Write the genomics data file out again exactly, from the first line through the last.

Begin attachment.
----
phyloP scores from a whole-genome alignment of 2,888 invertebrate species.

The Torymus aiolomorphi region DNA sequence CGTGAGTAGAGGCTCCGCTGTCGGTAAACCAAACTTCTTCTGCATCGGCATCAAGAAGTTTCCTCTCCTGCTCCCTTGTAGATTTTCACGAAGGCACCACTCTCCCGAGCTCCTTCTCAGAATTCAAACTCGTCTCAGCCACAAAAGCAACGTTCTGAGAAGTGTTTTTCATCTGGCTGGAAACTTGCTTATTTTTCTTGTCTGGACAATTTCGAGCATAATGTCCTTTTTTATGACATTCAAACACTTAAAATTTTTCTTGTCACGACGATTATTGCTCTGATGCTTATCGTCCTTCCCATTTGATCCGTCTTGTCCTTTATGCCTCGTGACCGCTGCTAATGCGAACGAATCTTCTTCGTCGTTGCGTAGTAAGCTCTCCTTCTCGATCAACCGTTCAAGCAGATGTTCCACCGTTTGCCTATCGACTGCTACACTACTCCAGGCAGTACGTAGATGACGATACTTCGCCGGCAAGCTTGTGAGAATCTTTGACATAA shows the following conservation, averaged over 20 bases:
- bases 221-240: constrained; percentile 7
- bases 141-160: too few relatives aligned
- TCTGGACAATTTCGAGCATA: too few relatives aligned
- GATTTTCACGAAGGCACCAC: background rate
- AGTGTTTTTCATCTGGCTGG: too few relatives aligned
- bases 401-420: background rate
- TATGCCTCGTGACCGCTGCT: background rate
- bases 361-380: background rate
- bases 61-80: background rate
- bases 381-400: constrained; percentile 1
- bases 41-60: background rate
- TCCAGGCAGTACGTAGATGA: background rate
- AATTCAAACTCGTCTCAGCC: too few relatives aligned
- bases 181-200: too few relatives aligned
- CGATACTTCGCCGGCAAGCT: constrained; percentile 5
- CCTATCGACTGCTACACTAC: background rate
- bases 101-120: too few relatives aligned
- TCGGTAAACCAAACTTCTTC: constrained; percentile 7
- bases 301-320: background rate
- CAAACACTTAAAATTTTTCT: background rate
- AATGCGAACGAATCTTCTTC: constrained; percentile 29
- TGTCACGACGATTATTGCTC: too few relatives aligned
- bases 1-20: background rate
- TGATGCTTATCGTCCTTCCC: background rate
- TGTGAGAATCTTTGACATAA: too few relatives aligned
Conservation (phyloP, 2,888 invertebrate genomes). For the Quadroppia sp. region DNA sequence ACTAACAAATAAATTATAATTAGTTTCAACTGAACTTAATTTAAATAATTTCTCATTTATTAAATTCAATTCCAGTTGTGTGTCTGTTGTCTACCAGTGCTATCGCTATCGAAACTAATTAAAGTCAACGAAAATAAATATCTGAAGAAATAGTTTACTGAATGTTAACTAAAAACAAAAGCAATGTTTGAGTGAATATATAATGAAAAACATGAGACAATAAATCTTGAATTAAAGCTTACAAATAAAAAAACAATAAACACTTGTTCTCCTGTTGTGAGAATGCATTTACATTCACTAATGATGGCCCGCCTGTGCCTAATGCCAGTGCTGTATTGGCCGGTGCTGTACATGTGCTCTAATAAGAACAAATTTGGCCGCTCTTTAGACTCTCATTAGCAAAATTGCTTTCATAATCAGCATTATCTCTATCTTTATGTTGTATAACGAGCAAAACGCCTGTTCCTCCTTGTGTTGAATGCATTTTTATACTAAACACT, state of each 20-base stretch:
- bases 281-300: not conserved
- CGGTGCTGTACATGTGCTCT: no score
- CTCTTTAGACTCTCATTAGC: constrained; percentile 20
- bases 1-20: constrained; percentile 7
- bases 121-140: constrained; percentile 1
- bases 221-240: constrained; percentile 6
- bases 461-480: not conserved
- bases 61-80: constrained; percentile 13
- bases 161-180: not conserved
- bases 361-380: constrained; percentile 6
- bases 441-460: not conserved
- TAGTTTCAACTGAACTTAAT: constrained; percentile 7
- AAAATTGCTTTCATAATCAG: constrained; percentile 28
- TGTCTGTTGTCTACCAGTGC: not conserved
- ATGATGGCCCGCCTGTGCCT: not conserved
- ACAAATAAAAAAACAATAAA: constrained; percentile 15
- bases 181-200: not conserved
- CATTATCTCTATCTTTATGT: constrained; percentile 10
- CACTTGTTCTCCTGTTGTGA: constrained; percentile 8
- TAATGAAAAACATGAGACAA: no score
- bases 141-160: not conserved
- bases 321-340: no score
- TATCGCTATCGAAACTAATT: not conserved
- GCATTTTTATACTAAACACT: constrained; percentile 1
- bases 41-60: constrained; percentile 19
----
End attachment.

phyloP scores from a whole-genome alignment of 2,888 invertebrate species.

The Torymus aiolomorphi region DNA sequence CGTGAGTAGAGGCTCCGCTGTCGGTAAACCAAACTTCTTCTGCATCGGCATCAAGAAGTTTCCTCTCCTGCTCCCTTGTAGATTTTCACGAAGGCACCACTCTCCCGAGCTCCTTCTCAGAATTCAAACTCGTCTCAGCCACAAAAGCAACGTTCTGAGAAGTGTTTTTCATCTGGCTGGAAACTTGCTTATTTTTCTTGTCTGGACAATTTCGAGCATAATGTCCTTTTTTATGACATTCAAACACTTAAAATTTTTCTTGTCACGACGATTATTGCTCTGATGCTTATCGTCCTTCCCATTTGATCCGTCTTGTCCTTTATGCCTCGTGACCGCTGCTAATGCGAACGAATCTTCTTCGTCGTTGCGTAGTAAGCTCTCCTTCTCGATCAACCGTTCAAGCAGATGTTCCACCGTTTGCCTATCGACTGCTACACTACTCCAGGCAGTACGTAGATGACGATACTTCGCCGGCAAGCTTGTGAGAATCTTTGACATAA shows the following conservation, averaged over 20 bases:
- bases 221-240: constrained; percentile 7
- bases 141-160: too few relatives aligned
- TCTGGACAATTTCGAGCATA: too few relatives aligned
- GATTTTCACGAAGGCACCAC: background rate
- AGTGTTTTTCATCTGGCTGG: too few relatives aligned
- bases 401-420: background rate
- TATGCCTCGTGACCGCTGCT: background rate
- bases 361-380: background rate
- bases 61-80: background rate
- bases 381-400: constrained; percentile 1
- bases 41-60: background rate
- TCCAGGCAGTACGTAGATGA: background rate
- AATTCAAACTCGTCTCAGCC: too few relatives aligned
- bases 181-200: too few relatives aligned
- CGATACTTCGCCGGCAAGCT: constrained; percentile 5
- CCTATCGACTGCTACACTAC: background rate
- bases 101-120: too few relatives aligned
- TCGGTAAACCAAACTTCTTC: constrained; percentile 7
- bases 301-320: background rate
- CAAACACTTAAAATTTTTCT: background rate
- AATGCGAACGAATCTTCTTC: constrained; percentile 29
- TGTCACGACGATTATTGCTC: too few relatives aligned
- bases 1-20: background rate
- TGATGCTTATCGTCCTTCCC: background rate
- TGTGAGAATCTTTGACATAA: too few relatives aligned
Conservation (phyloP, 2,888 invertebrate genomes). For the Quadroppia sp. region DNA sequence ACTAACAAATAAATTATAATTAGTTTCAACTGAACTTAATTTAAATAATTTCTCATTTATTAAATTCAATTCCAGTTGTGTGTCTGTTGTCTACCAGTGCTATCGCTATCGAAACTAATTAAAGTCAACGAAAATAAATATCTGAAGAAATAGTTTACTGAATGTTAACTAAAAACAAAAGCAATGTTTGAGTGAATATATAATGAAAAACATGAGACAATAAATCTTGAATTAAAGCTTACAAATAAAAAAACAATAAACACTTGTTCTCCTGTTGTGAGAATGCATTTACATTCACTAATGATGGCCCGCCTGTGCCTAATGCCAGTGCTGTATTGGCCGGTGCTGTACATGTGCTCTAATAAGAACAAATTTGGCCGCTCTTTAGACTCTCATTAGCAAAATTGCTTTCATAATCAGCATTATCTCTATCTTTATGTTGTATAACGAGCAAAACGCCTGTTCCTCCTTGTGTTGAATGCATTTTTATACTAAACACT, state of each 20-base stretch:
- bases 281-300: not conserved
- CGGTGCTGTACATGTGCTCT: no score
- CTCTTTAGACTCTCATTAGC: constrained; percentile 20
- bases 1-20: constrained; percentile 7
- bases 121-140: constrained; percentile 1
- bases 221-240: constrained; percentile 6
- bases 461-480: not conserved
- bases 61-80: constrained; percentile 13
- bases 161-180: not conserved
- bases 361-380: constrained; percentile 6
- bases 441-460: not conserved
- TAGTTTCAACTGAACTTAAT: constrained; percentile 7
- AAAATTGCTTTCATAATCAG: constrained; percentile 28
- TGTCTGTTGTCTACCAGTGC: not conserved
- ATGATGGCCCGCCTGTGCCT: not conserved
- ACAAATAAAAAAACAATAAA: constrained; percentile 15
- bases 181-200: not conserved
- CATTATCTCTATCTTTATGT: constrained; percentile 10
- CACTTGTTCTCCTGTTGTGA: constrained; percentile 8
- TAATGAAAAACATGAGACAA: no score
- bases 141-160: not conserved
- bases 321-340: no score
- TATCGCTATCGAAACTAATT: not conserved
- GCATTTTTATACTAAACACT: constrained; percentile 1
- bases 41-60: constrained; percentile 19